HBO, which has had massive success with its scripted programs, has been searching for nonscripted hits for a few years. Last week, the network released the first of a series of four specials with the hosts of the podcast “2 Dope Queens,” and now they’ve made a deal with the hosts of “Pod Save America” for content that will run through the midterm elections.
Jordan Roth, whose Jujamcyn Theatres owns five of Broadway’s 41 theatres, and “who has had a longtime interest in performing and has dabbled in video production previously, conceived of this new series months ago, with the idea of developing ‘a kids’ show for adults,’ modeled on ‘Mister Rogers’ Neighborhood’ and ‘Pee-wee’s Playhouse.'” And there’s a lot of swearing – not to mention jokes aimed squarely at the president.
Philip Kennicott: This may be the most “woke” room in any mainstream American museum today, with works by Native American, African American and female artists far outnumbering the only work by a white man, a virtuosic sepia-toned “landscape” of broken and toppled ancient statuary. But it’s not the crude metrics or race and gender that matter, rather, it’s the utterly new narrative of contemporary art that emerges from the museum’s conscious and thorough effort at inclusivity. And this applies not just to the identity of the artists on view, but to the kind of work they make, as well.
Berklee wants to build new spaces both physical and virtual and break down barriers between all the arts disciplines emphasizing the transferability of skills. And perhaps best of all for the students, it focuses attention upon affordability which in turn will support recruitment and retention. The plan is visionary and under the extraordinary leadership of President Roger Brown more than doable. As Brown puts it, “With music, movement and digital technology converging, artists possess powerful new means of creative expression in the theater, on the concert stage, and through emerging platforms.”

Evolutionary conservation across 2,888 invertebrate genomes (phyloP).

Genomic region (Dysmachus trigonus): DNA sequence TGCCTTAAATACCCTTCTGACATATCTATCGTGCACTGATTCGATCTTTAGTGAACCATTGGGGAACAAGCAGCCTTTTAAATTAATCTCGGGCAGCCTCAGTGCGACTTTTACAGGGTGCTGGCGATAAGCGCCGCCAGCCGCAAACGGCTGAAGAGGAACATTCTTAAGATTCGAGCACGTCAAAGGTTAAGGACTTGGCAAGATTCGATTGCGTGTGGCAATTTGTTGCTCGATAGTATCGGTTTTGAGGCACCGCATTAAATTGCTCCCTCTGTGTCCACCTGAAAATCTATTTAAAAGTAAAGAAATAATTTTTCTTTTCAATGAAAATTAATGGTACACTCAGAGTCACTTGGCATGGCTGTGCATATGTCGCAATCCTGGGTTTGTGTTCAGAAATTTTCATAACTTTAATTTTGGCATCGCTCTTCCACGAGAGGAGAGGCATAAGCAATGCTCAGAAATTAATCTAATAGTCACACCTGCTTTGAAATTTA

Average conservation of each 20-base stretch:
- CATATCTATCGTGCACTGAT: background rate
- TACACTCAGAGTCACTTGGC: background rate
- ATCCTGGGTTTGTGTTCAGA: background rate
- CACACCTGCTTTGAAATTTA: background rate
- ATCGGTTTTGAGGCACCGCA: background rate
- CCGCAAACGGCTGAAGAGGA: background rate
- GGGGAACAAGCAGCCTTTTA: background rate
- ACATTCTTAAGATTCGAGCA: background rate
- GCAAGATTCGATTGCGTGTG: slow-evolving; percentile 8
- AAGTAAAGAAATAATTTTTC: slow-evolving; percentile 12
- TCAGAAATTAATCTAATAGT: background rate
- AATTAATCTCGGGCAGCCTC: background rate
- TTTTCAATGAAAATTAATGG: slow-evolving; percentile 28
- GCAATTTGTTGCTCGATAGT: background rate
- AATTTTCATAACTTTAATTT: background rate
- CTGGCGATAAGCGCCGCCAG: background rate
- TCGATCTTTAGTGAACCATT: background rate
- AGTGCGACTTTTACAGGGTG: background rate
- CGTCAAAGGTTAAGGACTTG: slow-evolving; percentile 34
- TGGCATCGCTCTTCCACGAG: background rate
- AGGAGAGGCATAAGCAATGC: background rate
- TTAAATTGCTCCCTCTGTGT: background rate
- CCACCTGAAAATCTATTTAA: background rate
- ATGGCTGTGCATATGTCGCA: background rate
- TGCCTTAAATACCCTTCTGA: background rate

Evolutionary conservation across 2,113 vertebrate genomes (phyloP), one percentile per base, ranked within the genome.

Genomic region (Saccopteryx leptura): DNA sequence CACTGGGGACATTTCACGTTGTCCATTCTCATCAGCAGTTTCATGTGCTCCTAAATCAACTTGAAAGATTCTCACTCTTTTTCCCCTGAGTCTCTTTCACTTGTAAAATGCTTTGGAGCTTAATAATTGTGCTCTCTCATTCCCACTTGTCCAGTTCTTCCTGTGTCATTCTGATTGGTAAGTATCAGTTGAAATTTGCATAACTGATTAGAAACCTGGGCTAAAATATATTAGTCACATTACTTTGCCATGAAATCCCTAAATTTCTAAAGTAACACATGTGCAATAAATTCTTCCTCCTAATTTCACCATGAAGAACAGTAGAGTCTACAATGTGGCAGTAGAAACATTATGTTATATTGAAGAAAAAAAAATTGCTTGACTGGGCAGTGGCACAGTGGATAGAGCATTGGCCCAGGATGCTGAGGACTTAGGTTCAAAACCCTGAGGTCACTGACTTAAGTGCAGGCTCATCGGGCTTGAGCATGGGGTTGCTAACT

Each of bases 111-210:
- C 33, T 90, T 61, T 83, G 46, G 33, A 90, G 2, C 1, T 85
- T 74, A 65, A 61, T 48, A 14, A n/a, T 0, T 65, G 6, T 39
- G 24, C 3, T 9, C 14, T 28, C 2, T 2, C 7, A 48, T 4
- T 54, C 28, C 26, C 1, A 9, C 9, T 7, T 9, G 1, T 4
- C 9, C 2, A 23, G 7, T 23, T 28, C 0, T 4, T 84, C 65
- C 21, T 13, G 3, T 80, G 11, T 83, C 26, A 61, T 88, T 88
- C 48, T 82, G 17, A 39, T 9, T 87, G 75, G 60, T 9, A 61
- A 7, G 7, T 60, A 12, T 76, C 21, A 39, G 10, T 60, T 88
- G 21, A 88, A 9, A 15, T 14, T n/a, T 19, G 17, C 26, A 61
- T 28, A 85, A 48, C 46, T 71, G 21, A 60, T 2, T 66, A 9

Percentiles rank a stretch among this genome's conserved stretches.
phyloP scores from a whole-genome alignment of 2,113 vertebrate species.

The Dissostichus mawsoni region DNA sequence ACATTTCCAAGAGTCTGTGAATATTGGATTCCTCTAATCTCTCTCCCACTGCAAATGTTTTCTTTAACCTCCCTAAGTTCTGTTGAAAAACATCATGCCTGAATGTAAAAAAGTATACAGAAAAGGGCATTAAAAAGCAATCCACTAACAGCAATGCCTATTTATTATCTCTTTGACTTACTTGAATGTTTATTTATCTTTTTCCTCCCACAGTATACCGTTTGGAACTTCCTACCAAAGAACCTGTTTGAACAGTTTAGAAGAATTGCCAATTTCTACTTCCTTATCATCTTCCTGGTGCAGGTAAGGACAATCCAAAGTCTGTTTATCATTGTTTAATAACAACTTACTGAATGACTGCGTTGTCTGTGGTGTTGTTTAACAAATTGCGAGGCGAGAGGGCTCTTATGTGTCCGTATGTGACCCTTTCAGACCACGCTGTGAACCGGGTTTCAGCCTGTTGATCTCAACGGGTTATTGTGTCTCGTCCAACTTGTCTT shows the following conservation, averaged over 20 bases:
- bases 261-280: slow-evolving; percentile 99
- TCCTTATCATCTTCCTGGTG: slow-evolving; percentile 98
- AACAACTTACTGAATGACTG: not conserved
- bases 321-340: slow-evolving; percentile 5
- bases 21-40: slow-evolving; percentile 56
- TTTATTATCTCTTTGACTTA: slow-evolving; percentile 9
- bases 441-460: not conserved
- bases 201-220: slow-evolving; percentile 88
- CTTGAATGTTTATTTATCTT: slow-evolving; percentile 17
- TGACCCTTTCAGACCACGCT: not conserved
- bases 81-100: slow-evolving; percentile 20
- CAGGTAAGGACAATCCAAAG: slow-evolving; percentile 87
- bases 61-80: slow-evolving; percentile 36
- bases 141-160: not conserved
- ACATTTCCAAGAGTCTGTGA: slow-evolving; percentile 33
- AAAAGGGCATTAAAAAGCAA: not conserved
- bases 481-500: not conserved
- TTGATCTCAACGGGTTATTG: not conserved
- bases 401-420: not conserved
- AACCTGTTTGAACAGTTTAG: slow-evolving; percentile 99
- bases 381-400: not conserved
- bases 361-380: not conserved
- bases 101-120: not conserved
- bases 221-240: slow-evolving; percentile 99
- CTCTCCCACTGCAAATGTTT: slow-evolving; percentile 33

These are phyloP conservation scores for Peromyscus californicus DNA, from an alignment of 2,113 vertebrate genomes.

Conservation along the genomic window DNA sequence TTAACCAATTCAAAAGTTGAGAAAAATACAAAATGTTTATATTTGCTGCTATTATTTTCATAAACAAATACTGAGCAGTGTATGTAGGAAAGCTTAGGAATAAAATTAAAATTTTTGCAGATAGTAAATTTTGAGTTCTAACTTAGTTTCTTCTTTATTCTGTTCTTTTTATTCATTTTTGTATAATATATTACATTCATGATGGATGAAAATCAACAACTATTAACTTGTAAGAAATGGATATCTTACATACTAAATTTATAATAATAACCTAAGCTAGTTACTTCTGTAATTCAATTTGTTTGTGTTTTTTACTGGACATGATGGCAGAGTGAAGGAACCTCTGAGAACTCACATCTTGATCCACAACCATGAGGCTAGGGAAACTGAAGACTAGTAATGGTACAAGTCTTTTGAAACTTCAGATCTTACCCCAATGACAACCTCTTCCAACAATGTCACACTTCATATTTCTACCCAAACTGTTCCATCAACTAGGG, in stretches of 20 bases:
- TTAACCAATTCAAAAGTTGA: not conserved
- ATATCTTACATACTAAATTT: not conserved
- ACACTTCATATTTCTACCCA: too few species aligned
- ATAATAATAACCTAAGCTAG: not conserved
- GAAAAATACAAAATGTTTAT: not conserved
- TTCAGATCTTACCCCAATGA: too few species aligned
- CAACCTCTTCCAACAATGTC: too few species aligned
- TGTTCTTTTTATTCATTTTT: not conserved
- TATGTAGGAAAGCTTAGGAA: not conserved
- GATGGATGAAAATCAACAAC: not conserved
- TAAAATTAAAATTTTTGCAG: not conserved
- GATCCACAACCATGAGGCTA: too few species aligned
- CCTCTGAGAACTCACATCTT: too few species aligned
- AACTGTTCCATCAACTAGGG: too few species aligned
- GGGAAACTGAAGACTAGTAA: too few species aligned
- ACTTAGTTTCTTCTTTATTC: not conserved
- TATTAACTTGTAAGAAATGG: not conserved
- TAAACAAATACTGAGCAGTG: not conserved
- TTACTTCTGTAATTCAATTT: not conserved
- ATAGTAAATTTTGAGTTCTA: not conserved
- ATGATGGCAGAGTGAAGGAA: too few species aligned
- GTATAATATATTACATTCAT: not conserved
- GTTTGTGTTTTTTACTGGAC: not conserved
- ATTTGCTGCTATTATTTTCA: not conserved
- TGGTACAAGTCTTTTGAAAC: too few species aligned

YouTube had previously pulled Logan Paul’s channels from the Google Preferred premium-advertising program following the suicide video. In the wake of the controversy, Paul also lost a series deal with French digital studio Blackpills and was cut from YouTube Red’s original series “Foursome.” He is represented by CAA and affiliated with Studio71.
I ask Michael Diers if it’s appropriate to hail the aesthetics of the border prototypes, given their xenophobic political purpose. “It’s always about aesthetics,” he says. “We live in a media world, and you have to present yourself. In 1920s Germany, everybody wore black suits with white shirts because it looked good in black and white photography. Here, the politicians wear red ties and blue suits because they look like the flag — it’s the allegory of the Stars and Stripes. Aesthetics is politics.”
The effects are immediate: At first, people seem agitated and unsure of what to do with their hands. But then they adjust. “In line at the concession stand, you’ll overhear people talking about the artist and the show, and then about the fact that they’re having this conversation because they don’t have phones. You’ll see people fully engaged with each other talking, and the feel of it is radically different.”
Via Facebook, the students received pictures of themselves with swastikas plastered on their faces. One parent had what was thought to be her home address (it wasn’t) posted online with a comment seeming to encourage harassment: “Do your thing social media.” Another parent received a profane email, assailing her for embracing “anti-white racism,” adding: “I feel sorry for your brainwashed child.”